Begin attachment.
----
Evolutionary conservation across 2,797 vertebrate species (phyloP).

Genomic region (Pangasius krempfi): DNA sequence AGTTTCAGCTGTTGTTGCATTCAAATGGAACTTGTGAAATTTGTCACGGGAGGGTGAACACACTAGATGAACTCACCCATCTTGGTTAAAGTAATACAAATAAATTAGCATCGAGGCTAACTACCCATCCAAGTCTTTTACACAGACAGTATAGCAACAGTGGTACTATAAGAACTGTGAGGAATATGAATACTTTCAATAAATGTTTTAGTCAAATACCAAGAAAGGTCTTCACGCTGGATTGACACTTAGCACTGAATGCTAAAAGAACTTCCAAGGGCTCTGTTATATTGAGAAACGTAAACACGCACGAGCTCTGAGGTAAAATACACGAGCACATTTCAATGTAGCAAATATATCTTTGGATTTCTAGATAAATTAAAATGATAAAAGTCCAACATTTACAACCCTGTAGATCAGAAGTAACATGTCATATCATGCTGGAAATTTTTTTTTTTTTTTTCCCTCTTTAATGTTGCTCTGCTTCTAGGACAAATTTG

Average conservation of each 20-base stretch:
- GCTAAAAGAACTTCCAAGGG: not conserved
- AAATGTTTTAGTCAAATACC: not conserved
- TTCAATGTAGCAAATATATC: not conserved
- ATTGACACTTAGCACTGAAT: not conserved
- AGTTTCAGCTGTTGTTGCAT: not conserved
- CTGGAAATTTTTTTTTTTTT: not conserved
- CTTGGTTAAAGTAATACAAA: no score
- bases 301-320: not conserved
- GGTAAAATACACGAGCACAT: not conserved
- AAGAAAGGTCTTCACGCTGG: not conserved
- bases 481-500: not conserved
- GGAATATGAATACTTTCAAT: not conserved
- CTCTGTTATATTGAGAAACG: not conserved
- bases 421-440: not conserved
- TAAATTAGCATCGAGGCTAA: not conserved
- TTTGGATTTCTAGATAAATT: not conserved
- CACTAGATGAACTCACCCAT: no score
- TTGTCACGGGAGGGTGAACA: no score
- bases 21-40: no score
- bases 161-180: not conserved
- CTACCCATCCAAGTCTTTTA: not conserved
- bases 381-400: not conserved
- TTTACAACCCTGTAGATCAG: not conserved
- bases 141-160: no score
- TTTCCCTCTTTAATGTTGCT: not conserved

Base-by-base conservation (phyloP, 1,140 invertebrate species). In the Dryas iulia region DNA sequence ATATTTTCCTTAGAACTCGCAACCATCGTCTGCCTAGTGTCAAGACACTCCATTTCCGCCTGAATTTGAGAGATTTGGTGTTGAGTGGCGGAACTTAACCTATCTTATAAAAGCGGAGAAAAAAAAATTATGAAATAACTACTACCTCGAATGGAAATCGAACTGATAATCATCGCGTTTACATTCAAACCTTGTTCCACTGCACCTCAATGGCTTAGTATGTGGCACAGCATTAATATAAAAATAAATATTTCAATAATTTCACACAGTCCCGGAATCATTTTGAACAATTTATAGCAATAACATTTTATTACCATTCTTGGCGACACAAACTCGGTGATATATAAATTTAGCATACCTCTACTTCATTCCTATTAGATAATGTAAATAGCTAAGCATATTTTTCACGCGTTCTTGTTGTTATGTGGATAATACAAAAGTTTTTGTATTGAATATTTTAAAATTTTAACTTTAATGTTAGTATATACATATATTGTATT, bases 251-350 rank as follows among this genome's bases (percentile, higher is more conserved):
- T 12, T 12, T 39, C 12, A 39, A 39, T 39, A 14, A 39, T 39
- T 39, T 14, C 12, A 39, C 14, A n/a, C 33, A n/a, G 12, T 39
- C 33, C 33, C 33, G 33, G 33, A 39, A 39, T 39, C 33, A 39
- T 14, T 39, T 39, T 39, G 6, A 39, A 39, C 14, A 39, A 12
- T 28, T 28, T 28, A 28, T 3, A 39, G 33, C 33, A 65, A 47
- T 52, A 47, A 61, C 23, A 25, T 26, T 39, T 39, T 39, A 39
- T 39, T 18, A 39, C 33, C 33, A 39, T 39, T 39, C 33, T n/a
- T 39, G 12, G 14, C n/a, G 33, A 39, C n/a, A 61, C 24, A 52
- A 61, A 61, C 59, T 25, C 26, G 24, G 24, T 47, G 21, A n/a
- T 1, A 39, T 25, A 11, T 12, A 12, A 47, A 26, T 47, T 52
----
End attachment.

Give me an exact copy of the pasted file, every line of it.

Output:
Evolutionary conservation across 2,797 vertebrate species (phyloP).

Genomic region (Pangasius krempfi): DNA sequence AGTTTCAGCTGTTGTTGCATTCAAATGGAACTTGTGAAATTTGTCACGGGAGGGTGAACACACTAGATGAACTCACCCATCTTGGTTAAAGTAATACAAATAAATTAGCATCGAGGCTAACTACCCATCCAAGTCTTTTACACAGACAGTATAGCAACAGTGGTACTATAAGAACTGTGAGGAATATGAATACTTTCAATAAATGTTTTAGTCAAATACCAAGAAAGGTCTTCACGCTGGATTGACACTTAGCACTGAATGCTAAAAGAACTTCCAAGGGCTCTGTTATATTGAGAAACGTAAACACGCACGAGCTCTGAGGTAAAATACACGAGCACATTTCAATGTAGCAAATATATCTTTGGATTTCTAGATAAATTAAAATGATAAAAGTCCAACATTTACAACCCTGTAGATCAGAAGTAACATGTCATATCATGCTGGAAATTTTTTTTTTTTTTTTCCCTCTTTAATGTTGCTCTGCTTCTAGGACAAATTTG

Average conservation of each 20-base stretch:
- GCTAAAAGAACTTCCAAGGG: not conserved
- AAATGTTTTAGTCAAATACC: not conserved
- TTCAATGTAGCAAATATATC: not conserved
- ATTGACACTTAGCACTGAAT: not conserved
- AGTTTCAGCTGTTGTTGCAT: not conserved
- CTGGAAATTTTTTTTTTTTT: not conserved
- CTTGGTTAAAGTAATACAAA: no score
- bases 301-320: not conserved
- GGTAAAATACACGAGCACAT: not conserved
- AAGAAAGGTCTTCACGCTGG: not conserved
- bases 481-500: not conserved
- GGAATATGAATACTTTCAAT: not conserved
- CTCTGTTATATTGAGAAACG: not conserved
- bases 421-440: not conserved
- TAAATTAGCATCGAGGCTAA: not conserved
- TTTGGATTTCTAGATAAATT: not conserved
- CACTAGATGAACTCACCCAT: no score
- TTGTCACGGGAGGGTGAACA: no score
- bases 21-40: no score
- bases 161-180: not conserved
- CTACCCATCCAAGTCTTTTA: not conserved
- bases 381-400: not conserved
- TTTACAACCCTGTAGATCAG: not conserved
- bases 141-160: no score
- TTTCCCTCTTTAATGTTGCT: not conserved

Base-by-base conservation (phyloP, 1,140 invertebrate species). In the Dryas iulia region DNA sequence ATATTTTCCTTAGAACTCGCAACCATCGTCTGCCTAGTGTCAAGACACTCCATTTCCGCCTGAATTTGAGAGATTTGGTGTTGAGTGGCGGAACTTAACCTATCTTATAAAAGCGGAGAAAAAAAAATTATGAAATAACTACTACCTCGAATGGAAATCGAACTGATAATCATCGCGTTTACATTCAAACCTTGTTCCACTGCACCTCAATGGCTTAGTATGTGGCACAGCATTAATATAAAAATAAATATTTCAATAATTTCACACAGTCCCGGAATCATTTTGAACAATTTATAGCAATAACATTTTATTACCATTCTTGGCGACACAAACTCGGTGATATATAAATTTAGCATACCTCTACTTCATTCCTATTAGATAATGTAAATAGCTAAGCATATTTTTCACGCGTTCTTGTTGTTATGTGGATAATACAAAAGTTTTTGTATTGAATATTTTAAAATTTTAACTTTAATGTTAGTATATACATATATTGTATT, bases 251-350 rank as follows among this genome's bases (percentile, higher is more conserved):
- T 12, T 12, T 39, C 12, A 39, A 39, T 39, A 14, A 39, T 39
- T 39, T 14, C 12, A 39, C 14, A n/a, C 33, A n/a, G 12, T 39
- C 33, C 33, C 33, G 33, G 33, A 39, A 39, T 39, C 33, A 39
- T 14, T 39, T 39, T 39, G 6, A 39, A 39, C 14, A 39, A 12
- T 28, T 28, T 28, A 28, T 3, A 39, G 33, C 33, A 65, A 47
- T 52, A 47, A 61, C 23, A 25, T 26, T 39, T 39, T 39, A 39
- T 39, T 18, A 39, C 33, C 33, A 39, T 39, T 39, C 33, T n/a
- T 39, G 12, G 14, C n/a, G 33, A 39, C n/a, A 61, C 24, A 52
- A 61, A 61, C 59, T 25, C 26, G 24, G 24, T 47, G 21, A n/a
- T 1, A 39, T 25, A 11, T 12, A 12, A 47, A 26, T 47, T 52